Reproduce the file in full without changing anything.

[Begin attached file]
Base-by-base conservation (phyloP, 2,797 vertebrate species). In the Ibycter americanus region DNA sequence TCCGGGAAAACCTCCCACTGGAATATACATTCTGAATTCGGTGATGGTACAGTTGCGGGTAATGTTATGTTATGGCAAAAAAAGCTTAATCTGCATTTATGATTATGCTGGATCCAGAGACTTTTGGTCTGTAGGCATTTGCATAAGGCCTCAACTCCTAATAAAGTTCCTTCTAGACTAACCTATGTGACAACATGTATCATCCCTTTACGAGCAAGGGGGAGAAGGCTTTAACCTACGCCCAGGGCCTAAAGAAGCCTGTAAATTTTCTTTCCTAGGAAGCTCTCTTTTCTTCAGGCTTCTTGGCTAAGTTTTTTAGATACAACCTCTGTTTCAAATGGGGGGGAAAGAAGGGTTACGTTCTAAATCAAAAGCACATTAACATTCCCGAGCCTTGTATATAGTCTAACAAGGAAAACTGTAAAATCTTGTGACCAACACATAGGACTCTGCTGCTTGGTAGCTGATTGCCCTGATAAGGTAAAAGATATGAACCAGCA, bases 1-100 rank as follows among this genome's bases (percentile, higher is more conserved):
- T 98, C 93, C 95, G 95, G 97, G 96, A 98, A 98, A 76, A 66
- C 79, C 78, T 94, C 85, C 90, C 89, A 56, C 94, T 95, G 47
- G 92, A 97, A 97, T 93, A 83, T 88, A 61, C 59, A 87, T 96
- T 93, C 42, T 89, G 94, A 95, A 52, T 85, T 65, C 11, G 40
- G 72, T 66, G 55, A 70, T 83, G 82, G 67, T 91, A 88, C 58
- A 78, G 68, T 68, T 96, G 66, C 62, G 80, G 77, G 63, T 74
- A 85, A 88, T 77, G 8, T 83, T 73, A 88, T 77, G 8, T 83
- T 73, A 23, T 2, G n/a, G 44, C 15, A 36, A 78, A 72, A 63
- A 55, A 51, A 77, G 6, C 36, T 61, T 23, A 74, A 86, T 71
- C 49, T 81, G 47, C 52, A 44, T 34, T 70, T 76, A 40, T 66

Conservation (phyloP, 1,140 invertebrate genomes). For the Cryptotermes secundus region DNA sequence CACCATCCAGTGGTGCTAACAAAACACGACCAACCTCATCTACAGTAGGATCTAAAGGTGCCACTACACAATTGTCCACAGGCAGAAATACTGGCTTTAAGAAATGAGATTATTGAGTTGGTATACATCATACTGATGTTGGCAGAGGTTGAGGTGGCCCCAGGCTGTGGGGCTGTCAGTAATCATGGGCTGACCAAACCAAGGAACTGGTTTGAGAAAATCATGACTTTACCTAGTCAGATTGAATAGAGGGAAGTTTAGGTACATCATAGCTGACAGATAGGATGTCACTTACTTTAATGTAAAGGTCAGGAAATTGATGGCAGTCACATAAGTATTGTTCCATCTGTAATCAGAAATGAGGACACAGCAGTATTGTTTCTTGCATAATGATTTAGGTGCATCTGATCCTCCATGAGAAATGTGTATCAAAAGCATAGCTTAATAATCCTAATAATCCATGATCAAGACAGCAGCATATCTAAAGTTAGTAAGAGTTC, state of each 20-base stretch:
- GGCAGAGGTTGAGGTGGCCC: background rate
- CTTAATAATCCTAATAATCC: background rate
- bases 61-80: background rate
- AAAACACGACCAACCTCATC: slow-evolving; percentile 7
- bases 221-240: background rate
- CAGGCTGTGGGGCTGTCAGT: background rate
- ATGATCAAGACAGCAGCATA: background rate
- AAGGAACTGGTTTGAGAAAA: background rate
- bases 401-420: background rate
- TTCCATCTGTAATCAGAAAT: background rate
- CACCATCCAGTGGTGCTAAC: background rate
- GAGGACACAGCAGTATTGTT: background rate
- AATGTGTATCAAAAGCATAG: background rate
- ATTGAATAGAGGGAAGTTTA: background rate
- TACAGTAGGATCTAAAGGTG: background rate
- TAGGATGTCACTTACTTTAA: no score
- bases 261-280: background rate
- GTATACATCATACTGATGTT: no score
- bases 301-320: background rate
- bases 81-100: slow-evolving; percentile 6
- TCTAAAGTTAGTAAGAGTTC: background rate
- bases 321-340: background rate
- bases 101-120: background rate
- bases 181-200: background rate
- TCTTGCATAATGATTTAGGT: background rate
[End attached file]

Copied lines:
Base-by-base conservation (phyloP, 2,797 vertebrate species). In the Ibycter americanus region DNA sequence TCCGGGAAAACCTCCCACTGGAATATACATTCTGAATTCGGTGATGGTACAGTTGCGGGTAATGTTATGTTATGGCAAAAAAAGCTTAATCTGCATTTATGATTATGCTGGATCCAGAGACTTTTGGTCTGTAGGCATTTGCATAAGGCCTCAACTCCTAATAAAGTTCCTTCTAGACTAACCTATGTGACAACATGTATCATCCCTTTACGAGCAAGGGGGAGAAGGCTTTAACCTACGCCCAGGGCCTAAAGAAGCCTGTAAATTTTCTTTCCTAGGAAGCTCTCTTTTCTTCAGGCTTCTTGGCTAAGTTTTTTAGATACAACCTCTGTTTCAAATGGGGGGGAAAGAAGGGTTACGTTCTAAATCAAAAGCACATTAACATTCCCGAGCCTTGTATATAGTCTAACAAGGAAAACTGTAAAATCTTGTGACCAACACATAGGACTCTGCTGCTTGGTAGCTGATTGCCCTGATAAGGTAAAAGATATGAACCAGCA, bases 1-100 rank as follows among this genome's bases (percentile, higher is more conserved):
- T 98, C 93, C 95, G 95, G 97, G 96, A 98, A 98, A 76, A 66
- C 79, C 78, T 94, C 85, C 90, C 89, A 56, C 94, T 95, G 47
- G 92, A 97, A 97, T 93, A 83, T 88, A 61, C 59, A 87, T 96
- T 93, C 42, T 89, G 94, A 95, A 52, T 85, T 65, C 11, G 40
- G 72, T 66, G 55, A 70, T 83, G 82, G 67, T 91, A 88, C 58
- A 78, G 68, T 68, T 96, G 66, C 62, G 80, G 77, G 63, T 74
- A 85, A 88, T 77, G 8, T 83, T 73, A 88, T 77, G 8, T 83
- T 73, A 23, T 2, G n/a, G 44, C 15, A 36, A 78, A 72, A 63
- A 55, A 51, A 77, G 6, C 36, T 61, T 23, A 74, A 86, T 71
- C 49, T 81, G 47, C 52, A 44, T 34, T 70, T 76, A 40, T 66

Conservation (phyloP, 1,140 invertebrate genomes). For the Cryptotermes secundus region DNA sequence CACCATCCAGTGGTGCTAACAAAACACGACCAACCTCATCTACAGTAGGATCTAAAGGTGCCACTACACAATTGTCCACAGGCAGAAATACTGGCTTTAAGAAATGAGATTATTGAGTTGGTATACATCATACTGATGTTGGCAGAGGTTGAGGTGGCCCCAGGCTGTGGGGCTGTCAGTAATCATGGGCTGACCAAACCAAGGAACTGGTTTGAGAAAATCATGACTTTACCTAGTCAGATTGAATAGAGGGAAGTTTAGGTACATCATAGCTGACAGATAGGATGTCACTTACTTTAATGTAAAGGTCAGGAAATTGATGGCAGTCACATAAGTATTGTTCCATCTGTAATCAGAAATGAGGACACAGCAGTATTGTTTCTTGCATAATGATTTAGGTGCATCTGATCCTCCATGAGAAATGTGTATCAAAAGCATAGCTTAATAATCCTAATAATCCATGATCAAGACAGCAGCATATCTAAAGTTAGTAAGAGTTC, state of each 20-base stretch:
- GGCAGAGGTTGAGGTGGCCC: background rate
- CTTAATAATCCTAATAATCC: background rate
- bases 61-80: background rate
- AAAACACGACCAACCTCATC: slow-evolving; percentile 7
- bases 221-240: background rate
- CAGGCTGTGGGGCTGTCAGT: background rate
- ATGATCAAGACAGCAGCATA: background rate
- AAGGAACTGGTTTGAGAAAA: background rate
- bases 401-420: background rate
- TTCCATCTGTAATCAGAAAT: background rate
- CACCATCCAGTGGTGCTAAC: background rate
- GAGGACACAGCAGTATTGTT: background rate
- AATGTGTATCAAAAGCATAG: background rate
- ATTGAATAGAGGGAAGTTTA: background rate
- TACAGTAGGATCTAAAGGTG: background rate
- TAGGATGTCACTTACTTTAA: no score
- bases 261-280: background rate
- GTATACATCATACTGATGTT: no score
- bases 301-320: background rate
- bases 81-100: slow-evolving; percentile 6
- TCTAAAGTTAGTAAGAGTTC: background rate
- bases 321-340: background rate
- bases 101-120: background rate
- bases 181-200: background rate
- TCTTGCATAATGATTTAGGT: background rate